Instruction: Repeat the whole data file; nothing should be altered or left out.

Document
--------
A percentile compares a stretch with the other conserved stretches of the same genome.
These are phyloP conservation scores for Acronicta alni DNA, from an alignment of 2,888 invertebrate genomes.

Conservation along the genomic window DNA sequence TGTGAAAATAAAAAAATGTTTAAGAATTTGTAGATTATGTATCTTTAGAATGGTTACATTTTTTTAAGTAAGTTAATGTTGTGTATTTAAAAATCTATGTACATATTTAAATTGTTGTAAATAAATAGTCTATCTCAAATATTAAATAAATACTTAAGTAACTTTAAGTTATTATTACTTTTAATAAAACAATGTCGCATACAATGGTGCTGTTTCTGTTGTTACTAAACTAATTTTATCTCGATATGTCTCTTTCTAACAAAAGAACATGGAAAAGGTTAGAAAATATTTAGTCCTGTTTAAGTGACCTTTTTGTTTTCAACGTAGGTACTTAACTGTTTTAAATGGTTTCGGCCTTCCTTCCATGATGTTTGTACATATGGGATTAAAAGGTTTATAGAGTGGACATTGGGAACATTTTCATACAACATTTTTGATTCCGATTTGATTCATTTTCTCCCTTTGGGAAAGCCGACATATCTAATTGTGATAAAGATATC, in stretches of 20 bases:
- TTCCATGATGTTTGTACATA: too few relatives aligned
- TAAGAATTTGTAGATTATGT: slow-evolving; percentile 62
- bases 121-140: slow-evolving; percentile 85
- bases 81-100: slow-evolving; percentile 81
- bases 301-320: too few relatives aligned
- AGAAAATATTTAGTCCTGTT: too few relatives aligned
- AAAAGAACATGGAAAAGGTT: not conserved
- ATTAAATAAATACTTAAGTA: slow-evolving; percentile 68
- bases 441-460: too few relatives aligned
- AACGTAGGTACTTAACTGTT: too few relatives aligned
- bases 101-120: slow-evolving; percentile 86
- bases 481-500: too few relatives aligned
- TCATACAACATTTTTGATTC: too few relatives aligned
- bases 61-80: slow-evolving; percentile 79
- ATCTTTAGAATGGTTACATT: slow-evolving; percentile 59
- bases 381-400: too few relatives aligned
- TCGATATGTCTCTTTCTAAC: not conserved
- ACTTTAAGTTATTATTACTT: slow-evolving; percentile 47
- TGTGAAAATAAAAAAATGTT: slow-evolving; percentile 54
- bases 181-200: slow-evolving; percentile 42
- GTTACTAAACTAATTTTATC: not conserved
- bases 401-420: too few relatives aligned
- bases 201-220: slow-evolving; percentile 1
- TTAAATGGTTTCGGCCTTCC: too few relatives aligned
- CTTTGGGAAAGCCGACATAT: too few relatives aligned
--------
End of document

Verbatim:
A percentile compares a stretch with the other conserved stretches of the same genome.
These are phyloP conservation scores for Acronicta alni DNA, from an alignment of 2,888 invertebrate genomes.

Conservation along the genomic window DNA sequence TGTGAAAATAAAAAAATGTTTAAGAATTTGTAGATTATGTATCTTTAGAATGGTTACATTTTTTTAAGTAAGTTAATGTTGTGTATTTAAAAATCTATGTACATATTTAAATTGTTGTAAATAAATAGTCTATCTCAAATATTAAATAAATACTTAAGTAACTTTAAGTTATTATTACTTTTAATAAAACAATGTCGCATACAATGGTGCTGTTTCTGTTGTTACTAAACTAATTTTATCTCGATATGTCTCTTTCTAACAAAAGAACATGGAAAAGGTTAGAAAATATTTAGTCCTGTTTAAGTGACCTTTTTGTTTTCAACGTAGGTACTTAACTGTTTTAAATGGTTTCGGCCTTCCTTCCATGATGTTTGTACATATGGGATTAAAAGGTTTATAGAGTGGACATTGGGAACATTTTCATACAACATTTTTGATTCCGATTTGATTCATTTTCTCCCTTTGGGAAAGCCGACATATCTAATTGTGATAAAGATATC, in stretches of 20 bases:
- TTCCATGATGTTTGTACATA: too few relatives aligned
- TAAGAATTTGTAGATTATGT: slow-evolving; percentile 62
- bases 121-140: slow-evolving; percentile 85
- bases 81-100: slow-evolving; percentile 81
- bases 301-320: too few relatives aligned
- AGAAAATATTTAGTCCTGTT: too few relatives aligned
- AAAAGAACATGGAAAAGGTT: not conserved
- ATTAAATAAATACTTAAGTA: slow-evolving; percentile 68
- bases 441-460: too few relatives aligned
- AACGTAGGTACTTAACTGTT: too few relatives aligned
- bases 101-120: slow-evolving; percentile 86
- bases 481-500: too few relatives aligned
- TCATACAACATTTTTGATTC: too few relatives aligned
- bases 61-80: slow-evolving; percentile 79
- ATCTTTAGAATGGTTACATT: slow-evolving; percentile 59
- bases 381-400: too few relatives aligned
- TCGATATGTCTCTTTCTAAC: not conserved
- ACTTTAAGTTATTATTACTT: slow-evolving; percentile 47
- TGTGAAAATAAAAAAATGTT: slow-evolving; percentile 54
- bases 181-200: slow-evolving; percentile 42
- GTTACTAAACTAATTTTATC: not conserved
- bases 401-420: too few relatives aligned
- bases 201-220: slow-evolving; percentile 1
- TTAAATGGTTTCGGCCTTCC: too few relatives aligned
- CTTTGGGAAAGCCGACATAT: too few relatives aligned